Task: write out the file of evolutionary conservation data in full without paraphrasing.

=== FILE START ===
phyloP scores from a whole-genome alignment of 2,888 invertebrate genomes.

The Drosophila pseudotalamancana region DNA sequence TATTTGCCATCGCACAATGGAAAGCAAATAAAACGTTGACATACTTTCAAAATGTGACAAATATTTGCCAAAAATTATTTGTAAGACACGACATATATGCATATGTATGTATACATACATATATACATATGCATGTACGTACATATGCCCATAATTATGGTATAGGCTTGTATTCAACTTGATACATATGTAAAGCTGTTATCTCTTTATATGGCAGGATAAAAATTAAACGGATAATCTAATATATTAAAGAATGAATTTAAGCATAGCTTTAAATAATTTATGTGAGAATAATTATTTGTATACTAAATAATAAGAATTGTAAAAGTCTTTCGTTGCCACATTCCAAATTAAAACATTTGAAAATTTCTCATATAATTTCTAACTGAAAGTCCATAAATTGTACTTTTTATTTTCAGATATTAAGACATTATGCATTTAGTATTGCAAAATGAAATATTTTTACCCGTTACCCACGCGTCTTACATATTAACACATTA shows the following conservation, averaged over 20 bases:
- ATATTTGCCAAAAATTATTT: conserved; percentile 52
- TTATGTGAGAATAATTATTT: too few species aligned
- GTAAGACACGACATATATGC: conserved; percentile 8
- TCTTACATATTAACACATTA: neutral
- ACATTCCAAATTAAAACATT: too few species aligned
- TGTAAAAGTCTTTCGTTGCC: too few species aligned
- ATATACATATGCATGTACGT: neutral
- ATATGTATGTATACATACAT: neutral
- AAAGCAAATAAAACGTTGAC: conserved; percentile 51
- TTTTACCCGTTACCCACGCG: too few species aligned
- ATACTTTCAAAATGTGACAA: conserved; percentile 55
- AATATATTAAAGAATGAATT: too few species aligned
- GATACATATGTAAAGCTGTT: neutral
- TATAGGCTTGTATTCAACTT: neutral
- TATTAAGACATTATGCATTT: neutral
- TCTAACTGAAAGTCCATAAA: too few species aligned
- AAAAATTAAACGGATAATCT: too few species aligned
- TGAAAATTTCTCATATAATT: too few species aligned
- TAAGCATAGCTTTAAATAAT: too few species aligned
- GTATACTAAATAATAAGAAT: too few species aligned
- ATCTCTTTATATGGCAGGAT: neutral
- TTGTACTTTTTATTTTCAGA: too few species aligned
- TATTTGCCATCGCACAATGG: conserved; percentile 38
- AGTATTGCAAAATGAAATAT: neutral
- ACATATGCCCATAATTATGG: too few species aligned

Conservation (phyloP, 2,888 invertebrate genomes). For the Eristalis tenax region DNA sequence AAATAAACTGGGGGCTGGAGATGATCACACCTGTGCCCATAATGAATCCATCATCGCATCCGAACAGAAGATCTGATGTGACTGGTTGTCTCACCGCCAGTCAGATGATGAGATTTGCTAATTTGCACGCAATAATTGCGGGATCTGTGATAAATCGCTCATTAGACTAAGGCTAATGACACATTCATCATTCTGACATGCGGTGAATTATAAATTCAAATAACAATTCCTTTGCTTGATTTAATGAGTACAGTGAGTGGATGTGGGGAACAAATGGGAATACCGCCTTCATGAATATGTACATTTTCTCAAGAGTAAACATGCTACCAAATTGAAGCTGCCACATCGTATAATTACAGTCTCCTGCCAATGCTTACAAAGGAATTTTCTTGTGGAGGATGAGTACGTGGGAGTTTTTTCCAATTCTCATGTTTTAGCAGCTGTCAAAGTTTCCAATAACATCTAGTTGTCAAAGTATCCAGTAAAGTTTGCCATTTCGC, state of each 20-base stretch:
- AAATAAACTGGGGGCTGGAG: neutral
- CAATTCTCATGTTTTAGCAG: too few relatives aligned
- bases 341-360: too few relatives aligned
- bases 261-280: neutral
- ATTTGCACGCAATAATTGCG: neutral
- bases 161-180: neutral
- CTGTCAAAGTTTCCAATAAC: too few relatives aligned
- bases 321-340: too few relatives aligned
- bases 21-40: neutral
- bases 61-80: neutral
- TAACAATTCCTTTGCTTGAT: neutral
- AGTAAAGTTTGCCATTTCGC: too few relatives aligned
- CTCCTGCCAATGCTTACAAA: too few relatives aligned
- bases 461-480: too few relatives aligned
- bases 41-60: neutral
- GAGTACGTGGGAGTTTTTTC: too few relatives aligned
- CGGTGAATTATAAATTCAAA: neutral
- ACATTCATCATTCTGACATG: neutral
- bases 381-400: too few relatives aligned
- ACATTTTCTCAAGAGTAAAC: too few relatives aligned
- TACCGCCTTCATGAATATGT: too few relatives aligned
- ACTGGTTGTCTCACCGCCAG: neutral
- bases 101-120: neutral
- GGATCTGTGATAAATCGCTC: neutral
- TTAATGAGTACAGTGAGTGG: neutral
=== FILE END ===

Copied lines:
phyloP scores from a whole-genome alignment of 2,888 invertebrate genomes.

The Drosophila pseudotalamancana region DNA sequence TATTTGCCATCGCACAATGGAAAGCAAATAAAACGTTGACATACTTTCAAAATGTGACAAATATTTGCCAAAAATTATTTGTAAGACACGACATATATGCATATGTATGTATACATACATATATACATATGCATGTACGTACATATGCCCATAATTATGGTATAGGCTTGTATTCAACTTGATACATATGTAAAGCTGTTATCTCTTTATATGGCAGGATAAAAATTAAACGGATAATCTAATATATTAAAGAATGAATTTAAGCATAGCTTTAAATAATTTATGTGAGAATAATTATTTGTATACTAAATAATAAGAATTGTAAAAGTCTTTCGTTGCCACATTCCAAATTAAAACATTTGAAAATTTCTCATATAATTTCTAACTGAAAGTCCATAAATTGTACTTTTTATTTTCAGATATTAAGACATTATGCATTTAGTATTGCAAAATGAAATATTTTTACCCGTTACCCACGCGTCTTACATATTAACACATTA shows the following conservation, averaged over 20 bases:
- ATATTTGCCAAAAATTATTT: conserved; percentile 52
- TTATGTGAGAATAATTATTT: too few species aligned
- GTAAGACACGACATATATGC: conserved; percentile 8
- TCTTACATATTAACACATTA: neutral
- ACATTCCAAATTAAAACATT: too few species aligned
- TGTAAAAGTCTTTCGTTGCC: too few species aligned
- ATATACATATGCATGTACGT: neutral
- ATATGTATGTATACATACAT: neutral
- AAAGCAAATAAAACGTTGAC: conserved; percentile 51
- TTTTACCCGTTACCCACGCG: too few species aligned
- ATACTTTCAAAATGTGACAA: conserved; percentile 55
- AATATATTAAAGAATGAATT: too few species aligned
- GATACATATGTAAAGCTGTT: neutral
- TATAGGCTTGTATTCAACTT: neutral
- TATTAAGACATTATGCATTT: neutral
- TCTAACTGAAAGTCCATAAA: too few species aligned
- AAAAATTAAACGGATAATCT: too few species aligned
- TGAAAATTTCTCATATAATT: too few species aligned
- TAAGCATAGCTTTAAATAAT: too few species aligned
- GTATACTAAATAATAAGAAT: too few species aligned
- ATCTCTTTATATGGCAGGAT: neutral
- TTGTACTTTTTATTTTCAGA: too few species aligned
- TATTTGCCATCGCACAATGG: conserved; percentile 38
- AGTATTGCAAAATGAAATAT: neutral
- ACATATGCCCATAATTATGG: too few species aligned

Conservation (phyloP, 2,888 invertebrate genomes). For the Eristalis tenax region DNA sequence AAATAAACTGGGGGCTGGAGATGATCACACCTGTGCCCATAATGAATCCATCATCGCATCCGAACAGAAGATCTGATGTGACTGGTTGTCTCACCGCCAGTCAGATGATGAGATTTGCTAATTTGCACGCAATAATTGCGGGATCTGTGATAAATCGCTCATTAGACTAAGGCTAATGACACATTCATCATTCTGACATGCGGTGAATTATAAATTCAAATAACAATTCCTTTGCTTGATTTAATGAGTACAGTGAGTGGATGTGGGGAACAAATGGGAATACCGCCTTCATGAATATGTACATTTTCTCAAGAGTAAACATGCTACCAAATTGAAGCTGCCACATCGTATAATTACAGTCTCCTGCCAATGCTTACAAAGGAATTTTCTTGTGGAGGATGAGTACGTGGGAGTTTTTTCCAATTCTCATGTTTTAGCAGCTGTCAAAGTTTCCAATAACATCTAGTTGTCAAAGTATCCAGTAAAGTTTGCCATTTCGC, state of each 20-base stretch:
- AAATAAACTGGGGGCTGGAG: neutral
- CAATTCTCATGTTTTAGCAG: too few relatives aligned
- bases 341-360: too few relatives aligned
- bases 261-280: neutral
- ATTTGCACGCAATAATTGCG: neutral
- bases 161-180: neutral
- CTGTCAAAGTTTCCAATAAC: too few relatives aligned
- bases 321-340: too few relatives aligned
- bases 21-40: neutral
- bases 61-80: neutral
- TAACAATTCCTTTGCTTGAT: neutral
- AGTAAAGTTTGCCATTTCGC: too few relatives aligned
- CTCCTGCCAATGCTTACAAA: too few relatives aligned
- bases 461-480: too few relatives aligned
- bases 41-60: neutral
- GAGTACGTGGGAGTTTTTTC: too few relatives aligned
- CGGTGAATTATAAATTCAAA: neutral
- ACATTCATCATTCTGACATG: neutral
- bases 381-400: too few relatives aligned
- ACATTTTCTCAAGAGTAAAC: too few relatives aligned
- TACCGCCTTCATGAATATGT: too few relatives aligned
- ACTGGTTGTCTCACCGCCAG: neutral
- bases 101-120: neutral
- GGATCTGTGATAAATCGCTC: neutral
- TTAATGAGTACAGTGAGTGG: neutral